Suerlie me thinketh Reimond is contrarie vnto himselfe; for why, his comming hither was not to di|spute of pitie, nor to reason of mercie; but to conquer the nation and to subdue the people. O what an ex|ample of impious pitie were it then, to neglect our owne safetie, and to haue remorse and compassion vpon others distresses? Moreouer, we haue here in the fields, and in armour more enimies than friends, we are in the middle of perils and dangers, our enimies being round about vs in euerie place: and shall we thinke this to be nothing, but that we must be also in the like distresse and danger among EEBO page image 14 our selues. Round about vs our enimies are infinit, and within our selues some there be which practise our destruction. And if it should happen that our cap|tiues and prisoners should escape and breake loose out of their bonds, which are but verie weake and slender, no doubt they will foorth with take our owne armours and weapons against vs. Well well, the mouse is in the cupbord, the fire is in the lap, and the serpent is in the bosome; the enimie is at hand rea|die to oppresse his aduersarie, and the gest is in place with small courtesie to requit his host. And I praie you dooth not Reimond execute that in his facts and dooings, which he denieth in his words? Are not his spéeches contrarie to his deeds? Let him answer me to this. If our enimies when they come in good araie and well appointed to giue the onset, and to wage the battell against vs, if they should happen to haue the victorie and the ouerhand ouer vs, would they deale in pitie & mercie? Would they grant vs our liues? Would they put vs to ransome? Tush what néed ma|nie words when the déeds are apparant? Our victorie is to be so vsed, that the destruction of these few may be a terror to manie; wherby all others and this wild and rebellious nation may take an example, and be|ware how they meddle and incounter with vs. Of two things we are to make choise of one; for either we must valiantlie and couragiouslie stand to per|forme what we haue taken in hand; and all fond pi|tie set aside, boldlie and stoutlie to ouerthrow and vanquish this rebellious and stubborne peop [...]e: or (if we shall after the mind and opinion of Reimond al|togither be pitifull and full of mercie) we must hoise vp our sailes and returne home, leauing both the countrie and our patrimonie to this miserable and wretched people. Herueies opinion was best liked, and the whole companie allowed his iudgement, wherevpon the captiues (as men condemned) were brought to the rockes, and after their lims were bro|ben, they were cast headlong into the seas, and so drowned.

10.16. The comming ouer of Richard Strang|bow earle of Chepstow into Ireland, and of the taking of the citie of Waterford. Chap. 16.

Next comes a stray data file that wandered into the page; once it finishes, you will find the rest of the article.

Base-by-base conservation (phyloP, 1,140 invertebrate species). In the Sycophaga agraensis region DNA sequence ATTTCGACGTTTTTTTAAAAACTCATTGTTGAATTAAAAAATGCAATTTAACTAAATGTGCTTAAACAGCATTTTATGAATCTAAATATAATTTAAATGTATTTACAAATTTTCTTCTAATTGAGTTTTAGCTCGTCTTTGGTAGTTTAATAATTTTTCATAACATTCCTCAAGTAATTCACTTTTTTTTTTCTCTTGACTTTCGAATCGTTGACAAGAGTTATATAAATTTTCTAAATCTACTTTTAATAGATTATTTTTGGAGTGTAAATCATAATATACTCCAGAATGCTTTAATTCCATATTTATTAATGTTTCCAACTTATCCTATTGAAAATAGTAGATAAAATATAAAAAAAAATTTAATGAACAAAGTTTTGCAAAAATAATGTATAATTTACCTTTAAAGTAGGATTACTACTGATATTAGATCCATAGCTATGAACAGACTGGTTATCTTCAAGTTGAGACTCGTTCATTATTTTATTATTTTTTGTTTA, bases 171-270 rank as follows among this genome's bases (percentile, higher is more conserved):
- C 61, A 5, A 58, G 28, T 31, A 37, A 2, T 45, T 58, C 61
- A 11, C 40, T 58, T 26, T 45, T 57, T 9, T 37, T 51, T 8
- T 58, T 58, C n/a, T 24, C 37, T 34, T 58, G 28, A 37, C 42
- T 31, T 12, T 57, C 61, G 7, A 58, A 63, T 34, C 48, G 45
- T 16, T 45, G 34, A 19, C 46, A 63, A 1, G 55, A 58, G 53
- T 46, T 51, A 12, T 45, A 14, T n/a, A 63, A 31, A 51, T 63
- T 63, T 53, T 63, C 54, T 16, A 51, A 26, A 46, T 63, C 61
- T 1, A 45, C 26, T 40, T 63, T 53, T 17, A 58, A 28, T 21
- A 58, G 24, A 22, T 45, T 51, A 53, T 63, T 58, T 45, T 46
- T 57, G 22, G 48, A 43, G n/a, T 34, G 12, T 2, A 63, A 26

The comming ouer of Richard Strang|bow earle of Chepstow into Ireland, and of the taking of the citie of Waterford. Chap. 16.

Compare 1577 edition: 1 2 IN this meane time Richard the earle, hauing prouided and made all things in rea|dinesse fit for so great an enterprise, tooke his iournie, and came through Wales to S. Dauids: and still as he went he tooke vp all the best chosen and piked men that he could get. And hauing all things in place and in a readinesse méet and ne|cessarie for such a voiage, he went to Milford hauen, and hauing a good wind tooke shipping and came to Waterford, in the kalends of September on the vi|gill of saint Bartholomew, and had with him about two hundred gentlemen of good seruice, and a thou|sand others. Then was fulfilled Celidons prophesie, Prephesies of Celidon and Merlin fulfilled. which was; that A little firebrand shall go before a great fire; and as the sparkels inkindle the small wood, so shall the same set the great wood a fire. Like|wise was fulfilled the saieng of Merlin; A great fore|runner of a greater follower shall come, and he shall tread downe the heads of Desmond and Leinster, and the waies before opened & made readie he shall inlarge. Reimond being aduertised of the earles ar|riuall, went the next morrow vnto him with great ioy, hauing with him in his companie fortie gentle|men of seruice. And on the morrow vpon saint Bar|tholomews daie, being tuesdaie, they displaied their banners, and in good arraie they marched to the wals of the citie, being fullie bent and determined to giue the assault: the citizens & such others as had escaped at Dundorogh manfullie defending themselues, and giuing them two repulses. Reimond who by the consent and assent of the whole armie was chosen and made generall of the field, and tribune of the host, hauing espied a little house of timber standing halfe vpon posts without the wals, called his men togither, and incouraged them to giue a new assault at that (1) place. And hauing hewed downe the posts wherevpon the house stood, the same fell downe togi|ther with a peece of the towne wall; and then a waie being thus opened, they entred into the citie, and kil|led the people in the streets without pitie or mercie, leauing them lieng in great heaps; and thus with bloodie hands they obteined a bloodie victorie. In the tower called (2) Reinolds tower they tooke two mur|therers prisoners, whom they vnarmed and killed; al|so they tooke there Reinold, and Machlathilen Ophe|lan prince of the Decies: but these were saued by meanes of the comming and suite of Mac Morogh, who was also come thither with Maurice Fitzgerald and Robert Fitzstephans. And when they had set the citie and all other their things in good order, Mac Morogh gaue his daughter Eua, whom he had then brought thither with him, to be maried to the earle according to the first pact and couenant; and then the mariage solemnized and all things set in order, they displaid their baners & marched towards Dublin.

(1) In the verie place of the assault is now builded a strong fort and blockehouse, which is verie well fur|nished and appointed with ordinance and shot. It is in the verie east angle or point of the walles of the citie: and within on the south side the walles dooth it appeere how the same was burned by the English|men at this their entrie.

(2) The Reinolds tower is a little tower in the wall of the old citie, and is next or verie neere adioi|ning to a late monasterie or friers there: it is a verie slender thing, and not worthie of any report; sauing that the author dooth alledge it as a fort in those daies vsed for a defense.